By Noah Wilson-Rich, Ph.D.
(CNN) — To all of the readers who don’t think that honey bees are one of the most important concerns of our modern times, let me admit that I know where you’re coming from. I wasn’t the sort of kid who played in the dirt. I was terrified of insects (ew! bugs!), and never forgot my first run-in with a bee that stung me on my sacred pillow as a toddler. But if you eat food and if you enjoy flowers, then you need to pay attention to this.
Honey bees are of vital importance, and their declining populations are an incredibly critical issue. As pollinators, they are responsible for over 130 different fruit and vegetable crops that we eat. As an economic commodity, the cost of some of these crops has already increased because the numbers of honey bees has gone down. This basic supply and demand tilt has already impacted the over $15 billion dollar industry.
Honey bees are dying. This is a global phenomenon and a worldwide problem affecting food availability. Like climate change, the decline of honey bees is not unprecedented. There were great die offs of honey bees reported as early as the year 950 A.D. in Ireland, called the “Great Mortality of Bees”. This repeated in Ireland is 992 and 1443.
The great die-off crossed the pond in 1903 when 2,000 colonies died in Cache Valley, Utah. Three years later, 100% of hives died on the Isle of Wight, UK. And then, in 1996 and again in 2006, Pennsylvania beekeepers reported alarming numbers of honey bee die offs. These die-offs are continuing today, but under the auspice of a new name, Colony Collapse Disorder.
Researchers still don’t know why honey bees are disappearing. The strangest part of this story is the lack of dead bodies, vanishing into thin air. They’re simply gone. Some of the world’s best researchers, from the USDA to the European Union, are working diligently to solve this mystery. But as any stellar sleuth knows, a mystery is always harder to solve without a body.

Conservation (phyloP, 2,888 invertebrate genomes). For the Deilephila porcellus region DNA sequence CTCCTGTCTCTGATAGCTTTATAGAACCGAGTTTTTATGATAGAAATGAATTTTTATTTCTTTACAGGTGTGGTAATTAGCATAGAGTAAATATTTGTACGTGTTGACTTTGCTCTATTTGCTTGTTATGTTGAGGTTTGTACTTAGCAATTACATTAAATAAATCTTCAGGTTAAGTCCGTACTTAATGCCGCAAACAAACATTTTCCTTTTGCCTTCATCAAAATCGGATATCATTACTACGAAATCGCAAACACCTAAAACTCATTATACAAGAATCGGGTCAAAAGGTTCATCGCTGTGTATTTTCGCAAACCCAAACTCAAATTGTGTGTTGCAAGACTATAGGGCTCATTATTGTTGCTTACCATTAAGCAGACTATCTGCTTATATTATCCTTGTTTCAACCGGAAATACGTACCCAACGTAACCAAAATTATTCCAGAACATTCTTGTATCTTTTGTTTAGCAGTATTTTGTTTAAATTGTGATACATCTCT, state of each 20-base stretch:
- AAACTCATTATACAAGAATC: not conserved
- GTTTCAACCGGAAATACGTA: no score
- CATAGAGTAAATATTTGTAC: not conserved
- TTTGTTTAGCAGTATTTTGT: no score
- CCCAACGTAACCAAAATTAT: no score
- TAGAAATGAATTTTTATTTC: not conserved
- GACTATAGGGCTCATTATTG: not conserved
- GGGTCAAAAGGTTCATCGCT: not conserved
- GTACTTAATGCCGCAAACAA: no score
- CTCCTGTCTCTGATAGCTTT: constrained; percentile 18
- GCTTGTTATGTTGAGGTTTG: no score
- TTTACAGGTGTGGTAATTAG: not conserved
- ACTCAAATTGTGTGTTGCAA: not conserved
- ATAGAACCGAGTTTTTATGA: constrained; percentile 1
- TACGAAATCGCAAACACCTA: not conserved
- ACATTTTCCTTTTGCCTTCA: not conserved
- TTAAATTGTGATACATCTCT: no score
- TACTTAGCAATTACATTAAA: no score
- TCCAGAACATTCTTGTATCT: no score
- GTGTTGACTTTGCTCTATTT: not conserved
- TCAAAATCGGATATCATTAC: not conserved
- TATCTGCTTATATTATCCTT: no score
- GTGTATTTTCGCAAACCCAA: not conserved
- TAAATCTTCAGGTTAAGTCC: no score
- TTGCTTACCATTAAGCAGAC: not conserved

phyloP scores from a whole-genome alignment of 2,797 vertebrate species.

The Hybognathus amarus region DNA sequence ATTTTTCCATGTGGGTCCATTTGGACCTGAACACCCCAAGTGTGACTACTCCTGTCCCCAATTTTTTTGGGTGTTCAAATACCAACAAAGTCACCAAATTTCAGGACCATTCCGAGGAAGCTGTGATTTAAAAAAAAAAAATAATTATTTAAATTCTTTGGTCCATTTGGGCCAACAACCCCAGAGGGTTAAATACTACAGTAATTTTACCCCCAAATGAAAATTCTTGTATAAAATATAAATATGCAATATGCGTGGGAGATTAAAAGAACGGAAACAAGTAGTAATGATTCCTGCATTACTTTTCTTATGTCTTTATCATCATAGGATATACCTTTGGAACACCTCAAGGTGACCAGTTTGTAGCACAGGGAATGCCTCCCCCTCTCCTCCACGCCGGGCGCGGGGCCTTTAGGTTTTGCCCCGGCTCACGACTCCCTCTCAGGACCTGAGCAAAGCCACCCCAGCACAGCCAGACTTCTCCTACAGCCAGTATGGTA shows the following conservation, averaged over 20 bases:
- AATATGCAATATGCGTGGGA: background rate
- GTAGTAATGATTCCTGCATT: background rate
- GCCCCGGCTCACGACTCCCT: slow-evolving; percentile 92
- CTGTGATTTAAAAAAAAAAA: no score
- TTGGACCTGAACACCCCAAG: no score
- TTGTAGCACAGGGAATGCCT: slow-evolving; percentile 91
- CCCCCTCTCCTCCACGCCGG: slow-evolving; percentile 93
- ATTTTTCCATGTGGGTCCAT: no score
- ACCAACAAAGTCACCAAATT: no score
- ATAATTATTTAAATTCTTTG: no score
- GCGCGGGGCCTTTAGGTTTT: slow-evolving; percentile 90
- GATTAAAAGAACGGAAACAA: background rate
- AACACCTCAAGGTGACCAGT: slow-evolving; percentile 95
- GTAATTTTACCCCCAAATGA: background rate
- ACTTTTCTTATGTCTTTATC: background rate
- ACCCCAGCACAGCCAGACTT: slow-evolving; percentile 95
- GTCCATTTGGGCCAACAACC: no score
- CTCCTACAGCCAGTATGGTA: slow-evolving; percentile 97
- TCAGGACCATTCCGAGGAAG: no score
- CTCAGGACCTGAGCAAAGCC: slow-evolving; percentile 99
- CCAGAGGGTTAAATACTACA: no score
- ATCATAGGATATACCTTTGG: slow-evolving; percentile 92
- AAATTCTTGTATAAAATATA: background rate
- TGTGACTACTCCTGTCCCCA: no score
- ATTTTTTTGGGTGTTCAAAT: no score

What is killing honey bees?
I earned my Ph.D. in biology last year from Tufts University, with a focus on honey bee health. Whenever I give talks about my research and the ongoing crisis with honey bees, I like to open the floor up to hear new ideas from audience members. Responses tend to range from the less likely (cell phones and aliens) to the more likely (pesticides, diseases, and habitat loss).
The most recent onset of Colony Collapse Disorder was followed immediately by a thorough collection of scientific publications investigating the disease hypothesis. Potentially important findings focused on viral (Israeli Acute Paralysis Virus and an insect iridovirus) and fungal (Nosema) infections. The trouble was that some healthy hives were also infected.
The explanation for what is killing our honey bees is likely more complex. Researchers and beekeepers are now focusing our attention to pesticides, specifically those in a particular class called the neonicotinoids. Frustratingly, the long-term effects of pesticides can remain elusive for many years to come.
What can we do?
I began working with honey bees when I started graduate school in 2005. All it took for me to embrace dirt and insects was one inspiring teacher and mentor — Rebeca Rosengaus at Northeastern University.
Dr. Rosengaus encouraged me to attend conferences to learn and to present my own research, and I share that same advice to you. Become a beekeeper or host a beehive. Sponsor honey bee research. Plant bee-friendly flowers. At a minimum, encourage yourself to recognize honey bees as so much more than icky bugs, but vitally important creatures who provide us with food and flowers. Value honey bees.
Editor’s note: Noah Wilson-Rich, Ph.D. is the Founder and Chief Scientific Officer of Best Bees Company™ . Best Bees™ delivers, installs, and manages honey bee hives to residents of eastern Massachusetts. 100% of their profits go to fund their research to improve honey bee health through their Apivax™ line of products. Their motto is, “Together, we can save the world, one honey bee at a time.”